Advancing disability legislation gives politicians the chance to cooperate across the aisle and pass popular bills. It also gives people in the disability community the chance to tangibly improve their quality of life. And there will may never be a better time to pursue it than now.
Posted on July 10, 2018
Legislative Hall in Dover, Del.
When the price tag was under $1 million, the 2017–2018 Delaware General Assembly overwhelmingly approved bills that should benefit the disability community.
Delawareans with disabilities no longer will face discrimination in organ transplant determinations. School resource officers will be trained to use de-escalation, not restraint and seclusion, as a disciplinary technique. State health services won’t be able to “claw back” funds from ABLE accounts upon the beneficiary’s death.
The Legislature also started a program to forgive as much as $10,000 in student loans for educators in short-staffed fields, including special education. And with a growing population of students diagnosed with autism, lawmakers created positions for autism specialists who will offer training and assistance in schools across Delaware. The new Delaware Advance Scholarship Program will reduce tuition costs for students with intellectual disabilities attending college.
When a bill’s price tag topped $1 million, though, state lawmakers stepped forward, rocked backward, or stood still.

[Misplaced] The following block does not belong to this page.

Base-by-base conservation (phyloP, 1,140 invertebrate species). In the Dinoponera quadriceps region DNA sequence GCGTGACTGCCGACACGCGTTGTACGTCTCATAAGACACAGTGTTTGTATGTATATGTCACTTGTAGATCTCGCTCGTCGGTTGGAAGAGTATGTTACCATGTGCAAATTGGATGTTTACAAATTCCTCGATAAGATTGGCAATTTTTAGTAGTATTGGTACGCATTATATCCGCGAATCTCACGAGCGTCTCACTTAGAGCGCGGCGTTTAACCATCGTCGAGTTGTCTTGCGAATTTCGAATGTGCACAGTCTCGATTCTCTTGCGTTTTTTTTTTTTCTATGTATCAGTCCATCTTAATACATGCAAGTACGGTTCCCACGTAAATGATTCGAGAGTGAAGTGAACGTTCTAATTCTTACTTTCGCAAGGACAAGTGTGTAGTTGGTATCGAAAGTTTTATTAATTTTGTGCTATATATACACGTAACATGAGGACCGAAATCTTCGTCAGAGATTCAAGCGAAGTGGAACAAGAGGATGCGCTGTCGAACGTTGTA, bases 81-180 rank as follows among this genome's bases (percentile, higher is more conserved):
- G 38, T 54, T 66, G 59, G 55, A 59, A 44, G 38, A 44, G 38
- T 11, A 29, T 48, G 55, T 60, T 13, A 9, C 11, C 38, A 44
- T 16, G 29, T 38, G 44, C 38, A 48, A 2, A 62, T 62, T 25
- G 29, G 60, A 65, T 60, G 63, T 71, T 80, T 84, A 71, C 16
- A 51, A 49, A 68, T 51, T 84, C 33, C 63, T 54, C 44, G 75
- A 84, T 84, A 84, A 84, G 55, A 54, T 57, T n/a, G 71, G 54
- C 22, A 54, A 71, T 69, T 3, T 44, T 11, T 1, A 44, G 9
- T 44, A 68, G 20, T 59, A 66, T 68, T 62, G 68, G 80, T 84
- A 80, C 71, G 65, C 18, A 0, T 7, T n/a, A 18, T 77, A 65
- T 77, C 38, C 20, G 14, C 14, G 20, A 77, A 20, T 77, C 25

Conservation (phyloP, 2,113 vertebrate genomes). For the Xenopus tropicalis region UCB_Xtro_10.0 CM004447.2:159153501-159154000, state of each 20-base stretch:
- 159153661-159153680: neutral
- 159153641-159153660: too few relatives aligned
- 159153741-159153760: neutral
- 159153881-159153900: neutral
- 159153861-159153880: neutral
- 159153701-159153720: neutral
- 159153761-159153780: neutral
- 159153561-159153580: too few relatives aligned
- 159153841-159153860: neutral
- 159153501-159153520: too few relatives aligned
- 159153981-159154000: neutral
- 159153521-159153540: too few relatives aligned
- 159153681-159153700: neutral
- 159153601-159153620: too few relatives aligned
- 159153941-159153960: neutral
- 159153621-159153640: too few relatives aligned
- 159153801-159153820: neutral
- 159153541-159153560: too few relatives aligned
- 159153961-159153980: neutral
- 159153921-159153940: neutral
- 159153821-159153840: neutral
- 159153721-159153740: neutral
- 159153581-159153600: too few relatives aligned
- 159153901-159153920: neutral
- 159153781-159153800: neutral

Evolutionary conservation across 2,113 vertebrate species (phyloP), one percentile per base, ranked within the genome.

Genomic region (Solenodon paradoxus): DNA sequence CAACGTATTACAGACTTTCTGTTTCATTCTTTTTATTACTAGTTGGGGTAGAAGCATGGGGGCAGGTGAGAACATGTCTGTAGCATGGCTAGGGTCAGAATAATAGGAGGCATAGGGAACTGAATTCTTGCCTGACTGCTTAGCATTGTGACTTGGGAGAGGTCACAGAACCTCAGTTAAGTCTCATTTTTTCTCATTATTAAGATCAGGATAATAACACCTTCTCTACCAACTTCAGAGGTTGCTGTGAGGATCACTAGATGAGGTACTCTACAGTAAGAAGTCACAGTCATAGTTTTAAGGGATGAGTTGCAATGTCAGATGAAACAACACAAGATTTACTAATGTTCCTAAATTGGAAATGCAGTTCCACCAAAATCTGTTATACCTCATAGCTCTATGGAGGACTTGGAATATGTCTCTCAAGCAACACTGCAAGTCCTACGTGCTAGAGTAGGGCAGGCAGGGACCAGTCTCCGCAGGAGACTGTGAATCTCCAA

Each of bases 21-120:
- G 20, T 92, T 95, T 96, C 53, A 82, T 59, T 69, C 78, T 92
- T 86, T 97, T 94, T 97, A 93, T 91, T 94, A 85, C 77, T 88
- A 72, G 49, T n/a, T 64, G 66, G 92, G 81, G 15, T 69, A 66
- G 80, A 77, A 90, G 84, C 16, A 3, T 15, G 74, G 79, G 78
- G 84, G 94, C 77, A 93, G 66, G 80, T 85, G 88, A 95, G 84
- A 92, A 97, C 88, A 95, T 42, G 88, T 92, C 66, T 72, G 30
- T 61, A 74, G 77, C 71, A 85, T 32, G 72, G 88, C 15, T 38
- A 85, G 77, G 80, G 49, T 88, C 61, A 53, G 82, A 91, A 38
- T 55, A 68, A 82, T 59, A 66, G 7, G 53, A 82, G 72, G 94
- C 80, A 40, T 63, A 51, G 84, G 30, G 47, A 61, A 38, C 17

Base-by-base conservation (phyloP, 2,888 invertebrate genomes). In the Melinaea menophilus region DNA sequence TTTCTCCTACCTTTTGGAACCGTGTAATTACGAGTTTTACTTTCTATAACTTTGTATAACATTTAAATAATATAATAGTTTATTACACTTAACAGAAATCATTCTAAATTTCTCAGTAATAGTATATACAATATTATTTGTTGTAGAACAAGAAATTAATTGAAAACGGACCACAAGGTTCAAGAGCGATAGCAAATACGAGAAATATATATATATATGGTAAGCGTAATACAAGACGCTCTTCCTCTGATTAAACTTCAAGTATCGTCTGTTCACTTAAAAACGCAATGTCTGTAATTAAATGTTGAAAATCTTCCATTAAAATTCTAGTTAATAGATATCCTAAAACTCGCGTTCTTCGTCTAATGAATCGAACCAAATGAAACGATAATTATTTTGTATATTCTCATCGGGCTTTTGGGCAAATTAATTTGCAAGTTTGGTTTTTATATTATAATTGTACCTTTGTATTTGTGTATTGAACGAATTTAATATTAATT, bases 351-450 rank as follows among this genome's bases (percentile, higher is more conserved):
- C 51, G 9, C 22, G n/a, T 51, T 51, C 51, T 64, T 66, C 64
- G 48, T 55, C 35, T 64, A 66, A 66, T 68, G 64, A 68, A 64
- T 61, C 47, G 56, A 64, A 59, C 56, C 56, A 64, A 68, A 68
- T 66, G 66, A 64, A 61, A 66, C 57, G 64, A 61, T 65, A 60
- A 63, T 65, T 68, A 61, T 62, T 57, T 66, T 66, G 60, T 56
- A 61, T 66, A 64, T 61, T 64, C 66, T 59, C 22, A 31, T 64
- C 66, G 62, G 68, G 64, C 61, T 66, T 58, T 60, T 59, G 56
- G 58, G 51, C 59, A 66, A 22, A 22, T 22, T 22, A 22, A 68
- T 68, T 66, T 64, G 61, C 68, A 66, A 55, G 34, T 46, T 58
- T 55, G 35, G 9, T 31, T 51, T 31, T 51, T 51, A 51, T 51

Case In Point I: Lawmakers made space in the budget for a one-time $2.9 million payment for K–3 basic special education. Bravo, so far as it goes. Schools will be able to hire and train critically-needed educators. But a bill to make the funding permanent died in committee. Missed opportunity.
Nobel Prize-winning economist James Heckman estimates every dollar invested in early education and intervention results in $7–$10 saved. It stems from the positive impact on the health, communication skills, cognitive development and social/emotional development of children with developmental disabilities. These children use fewer health and special education services. They are less likely to engage in criminal behavior. They have more success finding jobs. The state, in turn, spends less on education, health care and corrections while bringing in more tax revenue.
Case In Point II: Lawmakers appeared enthusiastic early on in their consideration of the Michael McNesby Act. The act phases in higher reimbursement rates to care providers for adults with I/DD, aiming to increase wages for direct support professionals (DSPs).
However, a late amendment added that payments would be “subject to available funding.” Disability advocates had asked for $9 million in fiscal year 2019, but the Joint Finance Committee decided on $4.7 million. Progress, but a paucity of progress.
Reports from the U.S. Department of Health and Human Services in 2006 and the President’s Committee for People with Intellectual Disabilities in 2017 agree that raising DSP wages leads to improved health outcomes. It reduces the staff turnover and vacancy rate, which lightens each DSP’s workload. With more DSPs providing individualized care, adults with intellectual and developmental disabilities would need to rely less on other state health services. Moreover, DSPs—who currently have some of the highest injury and illness rates of all professions—would experience less physical and mental stress. The state would also spend less on health care and take in more tax revenue.
To their credit, Delaware lawmakers embraced much-needed disability legislation. They hesitated, however, to open the wallet wide enough to add other needed supports, despite the soundness of the investment. When, next year, similar opportunities present themselves, will they balk in the face of multi-million dollar costs or exhibit fiscal and social prudence?